Female Mass Murderers: Major Cases and Motives
On May 20, 1988, Laurie Wasserman Dann set out to kill an unknown number of people in Illinois. Although she fell far short of her goals, had she achieved them, she would have had the highest victim toll of any female mass murderer to date. But this was not the first indication that she was capable of violence. What investigators learned after her rampage, as reported by Lane and Gregg, was that she had married in 1982, but the marriage had lasted only four years. At some point during the divorce proceedings, someone had entered the home of her estranged husband and stabbed him with an ice pick. He could not identify his assailant, but reportedly he believed it was his wife. Other people, too, had apparently been the recipients of her violent retaliations. She damaged property and engaged in shoplifting as well, and was so erratic that she finally lost her job.
As shocking as it is to learn, Dann was nevertheless able to purchase handguns. Once she had them, her plots of vengeance took on a more sinister quality. During her deadly advance, she first drove to several homes where she had worked to deliver food laced with arsenic. She left her packages on the front porches and continued with her fatal errands. The next two stops were to start fires before she drove to Hubbard Woods Elementary School in Winnetka, Ill. Armed with a .357 Magnum, she entered the school, shot and missed a boy, and then went into a classroom. She started shooting, hitting six of the kids and killing her sole victim, an 8-year-old boy. No one tried to stop her as she left, got into her car, and drove to yet another location.
Then she left her car and knocked on the door of a house where she was clearly a stranger. They said later that Dann had offered a story that she had been raped and had shot her rapist. They could see she was unstable, and one member of the family attempted to apprehend her as she forced her way inside. She shot and wounded him, then went to a room on the second floor. Locking herself in, she waited.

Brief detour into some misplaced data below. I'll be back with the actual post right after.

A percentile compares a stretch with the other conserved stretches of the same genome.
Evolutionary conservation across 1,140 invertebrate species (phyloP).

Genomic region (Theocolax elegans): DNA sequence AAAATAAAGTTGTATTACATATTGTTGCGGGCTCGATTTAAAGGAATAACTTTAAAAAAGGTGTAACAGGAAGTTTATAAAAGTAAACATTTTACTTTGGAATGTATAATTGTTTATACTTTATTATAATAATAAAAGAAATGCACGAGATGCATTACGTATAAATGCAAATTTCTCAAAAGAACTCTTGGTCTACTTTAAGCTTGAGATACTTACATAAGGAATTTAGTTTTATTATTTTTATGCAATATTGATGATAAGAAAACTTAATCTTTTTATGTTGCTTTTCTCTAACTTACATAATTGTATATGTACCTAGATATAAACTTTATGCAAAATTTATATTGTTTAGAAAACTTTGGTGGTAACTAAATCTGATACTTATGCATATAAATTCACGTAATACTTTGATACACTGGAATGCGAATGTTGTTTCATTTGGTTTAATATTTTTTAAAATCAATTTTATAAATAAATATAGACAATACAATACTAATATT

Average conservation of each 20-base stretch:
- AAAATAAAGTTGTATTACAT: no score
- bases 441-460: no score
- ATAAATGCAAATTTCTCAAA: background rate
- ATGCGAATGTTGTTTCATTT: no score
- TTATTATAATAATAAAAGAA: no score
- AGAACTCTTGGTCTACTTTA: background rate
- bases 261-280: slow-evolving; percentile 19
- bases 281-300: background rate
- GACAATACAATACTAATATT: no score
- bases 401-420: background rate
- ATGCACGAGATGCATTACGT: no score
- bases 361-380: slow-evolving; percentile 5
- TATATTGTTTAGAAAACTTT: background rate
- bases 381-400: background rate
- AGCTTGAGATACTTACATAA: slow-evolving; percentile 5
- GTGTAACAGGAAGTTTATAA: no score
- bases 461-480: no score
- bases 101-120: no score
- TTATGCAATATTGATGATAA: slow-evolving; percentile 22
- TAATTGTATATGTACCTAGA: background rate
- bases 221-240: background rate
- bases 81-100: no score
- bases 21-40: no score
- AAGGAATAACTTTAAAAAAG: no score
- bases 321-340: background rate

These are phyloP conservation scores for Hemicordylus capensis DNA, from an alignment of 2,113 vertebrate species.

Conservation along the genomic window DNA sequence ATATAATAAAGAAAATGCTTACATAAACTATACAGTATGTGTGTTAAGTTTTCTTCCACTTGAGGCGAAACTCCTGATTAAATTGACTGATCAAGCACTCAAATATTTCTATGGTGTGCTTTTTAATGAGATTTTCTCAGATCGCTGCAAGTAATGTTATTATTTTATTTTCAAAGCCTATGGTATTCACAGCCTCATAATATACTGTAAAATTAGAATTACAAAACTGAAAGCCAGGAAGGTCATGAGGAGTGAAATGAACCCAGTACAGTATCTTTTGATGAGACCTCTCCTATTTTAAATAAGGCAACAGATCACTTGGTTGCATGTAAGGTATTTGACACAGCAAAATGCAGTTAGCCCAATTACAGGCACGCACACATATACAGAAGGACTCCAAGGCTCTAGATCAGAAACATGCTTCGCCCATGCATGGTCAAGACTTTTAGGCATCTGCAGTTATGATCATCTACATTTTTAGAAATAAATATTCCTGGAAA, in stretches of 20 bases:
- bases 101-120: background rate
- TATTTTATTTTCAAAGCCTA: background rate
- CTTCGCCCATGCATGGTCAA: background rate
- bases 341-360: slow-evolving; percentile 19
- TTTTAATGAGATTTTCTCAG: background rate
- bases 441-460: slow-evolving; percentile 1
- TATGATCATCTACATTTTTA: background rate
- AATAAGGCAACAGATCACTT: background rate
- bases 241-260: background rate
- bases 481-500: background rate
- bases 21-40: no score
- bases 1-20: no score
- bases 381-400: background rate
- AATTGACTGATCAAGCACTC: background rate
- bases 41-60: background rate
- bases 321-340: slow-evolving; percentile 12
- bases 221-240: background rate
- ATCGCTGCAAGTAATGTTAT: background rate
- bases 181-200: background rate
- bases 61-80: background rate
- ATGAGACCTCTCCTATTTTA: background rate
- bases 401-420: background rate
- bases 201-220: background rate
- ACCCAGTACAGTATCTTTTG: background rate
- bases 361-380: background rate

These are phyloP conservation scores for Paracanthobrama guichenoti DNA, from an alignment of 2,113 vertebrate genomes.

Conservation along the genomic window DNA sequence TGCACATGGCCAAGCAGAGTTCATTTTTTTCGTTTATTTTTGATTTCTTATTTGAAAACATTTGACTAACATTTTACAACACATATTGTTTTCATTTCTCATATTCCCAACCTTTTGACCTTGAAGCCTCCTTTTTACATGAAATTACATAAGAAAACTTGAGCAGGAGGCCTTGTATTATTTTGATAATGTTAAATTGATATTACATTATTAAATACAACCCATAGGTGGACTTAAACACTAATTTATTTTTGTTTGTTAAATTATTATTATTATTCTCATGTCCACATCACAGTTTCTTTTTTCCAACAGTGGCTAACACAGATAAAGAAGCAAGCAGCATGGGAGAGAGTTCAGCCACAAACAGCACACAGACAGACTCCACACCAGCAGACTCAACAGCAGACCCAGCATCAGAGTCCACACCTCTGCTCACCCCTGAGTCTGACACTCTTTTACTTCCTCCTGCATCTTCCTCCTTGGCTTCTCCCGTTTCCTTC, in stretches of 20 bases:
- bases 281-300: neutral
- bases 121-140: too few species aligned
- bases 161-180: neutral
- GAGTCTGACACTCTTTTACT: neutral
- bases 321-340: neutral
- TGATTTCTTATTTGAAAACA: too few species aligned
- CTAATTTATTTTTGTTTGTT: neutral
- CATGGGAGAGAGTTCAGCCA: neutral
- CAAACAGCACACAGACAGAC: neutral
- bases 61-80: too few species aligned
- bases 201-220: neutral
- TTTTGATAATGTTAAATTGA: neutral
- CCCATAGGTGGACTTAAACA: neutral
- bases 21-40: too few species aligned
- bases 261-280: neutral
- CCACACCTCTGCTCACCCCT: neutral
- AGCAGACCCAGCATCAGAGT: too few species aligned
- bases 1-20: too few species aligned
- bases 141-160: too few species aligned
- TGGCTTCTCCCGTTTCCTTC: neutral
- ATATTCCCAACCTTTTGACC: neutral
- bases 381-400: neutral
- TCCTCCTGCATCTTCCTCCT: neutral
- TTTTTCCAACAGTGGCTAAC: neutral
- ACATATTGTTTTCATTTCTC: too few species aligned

The homeowners called the police, and they brought Dann's father to the scene to plead with her. She did not respond. Finally, the police went in to corner and confront her, but they were too late: with her .32 revolver, she had shot herself through the mouth. Like many male mass murderers, she had been angry, had sought revenge against imagined slights, and had holed herself up to end her own life.
Dann left no explanation for her actions, but her acquaintances indicated that she had a long history of anger management issues, yet had never been hospitalized or diagnosed.
Whatever drives these women, be it inner demons, a demand for attention, or retaliation, a greater percentage have been mentally ill than their male counterparts. Even so, as social tensions increase, we may yet see more aggression from women in the form of mass murder.